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Under The Covers


Vaginal abnormalities can affect a woman both physically and psychologically, and can often inhibit their self-esteem and sexual pleasure. ‘There are a number of surgical options that can alleviate discomfort, pain and hygiene issues relating to the vagina – and in turn help to restore self-confidence and sexual satisfaction,’ says Sydney cosmetic surgeon Dr Colin Moore.

‘Women who seek vaginal surgery often notice changes to their vagina after giving birth or as a result of the ageing process,’ he continues. ‘Depending on the patient’s concerns, I work with the patient to decide on the most appropriate treatment option for total vaginal rejuvenation.’

After giving birth, some women experience stretched muscles and skin that can change the shape of the vagina significantly both internally and externally. Dr Moore says it’s important in such cases to treat the vagina in a holistic manner, tending to rough, loosened labial folds through a labiaplasty, and sling muscles through a vaginoplasty.

‘A vaginaplasty is a day procedure which involves tightening the sling muscles in the vagina by lifting the muscles, removing excess vaginal lining and reattaching the muscles,’ he says. ‘However, it’s important the patient knows that surgery will not make them 16 years old again – we can over-tighten stretched vaginal muscles and this can cause muscle cramps and spasms during intercourse. This is where an experienced surgeon’s experience is essential.’

A labioplasty involves excising and sealing excess, roughened tissue that can cause the labial folds to look asymmetrical or stretched. ‘Younger patients usually opt for labiaplasty alone to correct an uneven appearance of the labial folds,’ says Dr Moore. ‘Essentially, if a roughened edge is the issue, this needs to be removed. If not, we slightly reduce the edges of the labia minora back to the same level as the labia majora and often reduce excess skin covering the clitoral hood.’

Dr Moore explains that a labiaplasty procedure can be especially beneficial in improving vaginal hygiene for some women. ‘With large labia, urine can become trapped, allowing bacteria from the bowel to migrate and colonise in the urethra,’ he explains. ‘This can result in chronic urethral contamination or even cause infection to be flushed back into the bladder, causing bladder infections. For many women, labiaplasty can rectify this.’ Patients must refrain from penetrative sex for at least six weeks after a vaginoplasty and labiaplasty.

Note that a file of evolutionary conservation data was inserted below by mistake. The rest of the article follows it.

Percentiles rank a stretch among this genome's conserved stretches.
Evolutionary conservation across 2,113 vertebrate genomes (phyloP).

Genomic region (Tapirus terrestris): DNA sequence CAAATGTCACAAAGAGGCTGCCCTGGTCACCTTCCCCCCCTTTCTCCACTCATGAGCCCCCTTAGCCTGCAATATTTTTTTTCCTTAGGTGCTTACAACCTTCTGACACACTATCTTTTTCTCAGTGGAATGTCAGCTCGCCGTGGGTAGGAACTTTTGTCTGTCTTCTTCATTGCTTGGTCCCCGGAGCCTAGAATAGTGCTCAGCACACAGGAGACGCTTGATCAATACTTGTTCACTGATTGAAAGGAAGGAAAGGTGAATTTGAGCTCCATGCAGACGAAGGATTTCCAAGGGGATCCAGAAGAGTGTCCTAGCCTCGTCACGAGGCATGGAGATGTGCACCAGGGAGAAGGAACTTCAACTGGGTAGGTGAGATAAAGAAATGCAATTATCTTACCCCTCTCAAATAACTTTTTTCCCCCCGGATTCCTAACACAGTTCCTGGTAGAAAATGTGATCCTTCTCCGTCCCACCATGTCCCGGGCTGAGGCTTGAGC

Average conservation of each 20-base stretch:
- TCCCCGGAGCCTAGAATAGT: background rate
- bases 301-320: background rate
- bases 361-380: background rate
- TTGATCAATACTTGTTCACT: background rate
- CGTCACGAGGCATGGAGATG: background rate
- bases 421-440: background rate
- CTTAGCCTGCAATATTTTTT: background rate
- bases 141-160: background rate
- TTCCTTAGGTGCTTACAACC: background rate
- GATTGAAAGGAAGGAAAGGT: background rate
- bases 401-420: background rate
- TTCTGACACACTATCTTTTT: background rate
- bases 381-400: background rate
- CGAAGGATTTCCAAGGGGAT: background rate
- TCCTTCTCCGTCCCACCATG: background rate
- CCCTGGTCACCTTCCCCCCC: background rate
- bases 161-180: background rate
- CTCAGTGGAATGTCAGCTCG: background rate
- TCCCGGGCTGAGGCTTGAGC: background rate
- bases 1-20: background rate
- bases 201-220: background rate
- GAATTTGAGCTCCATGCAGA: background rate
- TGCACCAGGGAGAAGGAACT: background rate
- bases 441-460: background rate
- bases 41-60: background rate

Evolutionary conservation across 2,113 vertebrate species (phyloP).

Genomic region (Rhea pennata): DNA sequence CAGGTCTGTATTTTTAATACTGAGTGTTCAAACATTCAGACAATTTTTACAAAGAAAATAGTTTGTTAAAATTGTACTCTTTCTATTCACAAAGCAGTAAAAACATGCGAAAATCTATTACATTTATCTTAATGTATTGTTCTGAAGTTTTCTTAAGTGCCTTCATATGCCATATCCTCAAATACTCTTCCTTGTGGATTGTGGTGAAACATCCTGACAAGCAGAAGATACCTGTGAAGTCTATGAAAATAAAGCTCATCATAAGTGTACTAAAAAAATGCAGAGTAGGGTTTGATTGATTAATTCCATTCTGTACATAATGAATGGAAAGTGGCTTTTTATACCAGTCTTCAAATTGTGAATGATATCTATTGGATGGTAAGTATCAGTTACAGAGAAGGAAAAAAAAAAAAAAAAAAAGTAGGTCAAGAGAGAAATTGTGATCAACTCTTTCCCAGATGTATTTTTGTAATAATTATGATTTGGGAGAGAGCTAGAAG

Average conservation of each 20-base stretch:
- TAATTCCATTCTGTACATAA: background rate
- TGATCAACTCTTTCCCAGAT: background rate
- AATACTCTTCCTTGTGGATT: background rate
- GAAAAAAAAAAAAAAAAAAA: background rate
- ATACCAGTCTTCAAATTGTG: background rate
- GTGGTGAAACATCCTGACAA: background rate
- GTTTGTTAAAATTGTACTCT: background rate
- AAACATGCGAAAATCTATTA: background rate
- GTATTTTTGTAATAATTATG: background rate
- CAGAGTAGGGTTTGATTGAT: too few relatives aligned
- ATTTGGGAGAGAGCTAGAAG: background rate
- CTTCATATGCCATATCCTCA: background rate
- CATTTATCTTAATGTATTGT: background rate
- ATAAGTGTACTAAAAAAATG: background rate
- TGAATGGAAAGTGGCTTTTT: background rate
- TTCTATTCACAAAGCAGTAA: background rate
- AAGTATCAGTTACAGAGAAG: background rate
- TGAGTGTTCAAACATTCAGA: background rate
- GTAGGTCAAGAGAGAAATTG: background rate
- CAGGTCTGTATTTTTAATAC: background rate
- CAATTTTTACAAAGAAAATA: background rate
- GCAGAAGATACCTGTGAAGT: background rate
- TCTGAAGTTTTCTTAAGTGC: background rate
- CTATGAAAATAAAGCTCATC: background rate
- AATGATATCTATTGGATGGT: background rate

For women who are seeking to improve their sexual satisfaction, G-spot augmentation can provide a solution. However, Dr Moore believes this somewhat elusive pleasure source is an acquired phenomenon. ‘There is no question that the G-spot exists,’ he says. ‘It is part of the nervous complex of the clitoris and can trigger a powerful orgasm for women. However, the ability to experience a G-spot orgasm needs to be developed beforehand as augmentation of the area does not guarantee a G-spot orgasm – it merely intensifies the G-spot orgasm if it is already present, however weakly.’

The G-spot lies on the front wall of the vagina and can cause significant pelvic floor contraction during orgasm. ‘G-spot augmentation usually involves a transurethral injection of permanent filler into the middle layer of the vaginal wall, behind the G-spot, to make a G-spot orgasm more intense,’ says Dr Moore. After the procedure, sexual activity should be avoided for about 10 days if permanent filler has been used, or around six weeks in the case of dermal fat grafts.

All of the above procedures, performed individually or in combination, are usually carried out as day surgery under general anaesthetic. As with any surgery, there is a risk of possible complications, however when performed by an appropriately trained surgeon in an accredited operating theatre, these risks are minimal.

Prof Colin Moore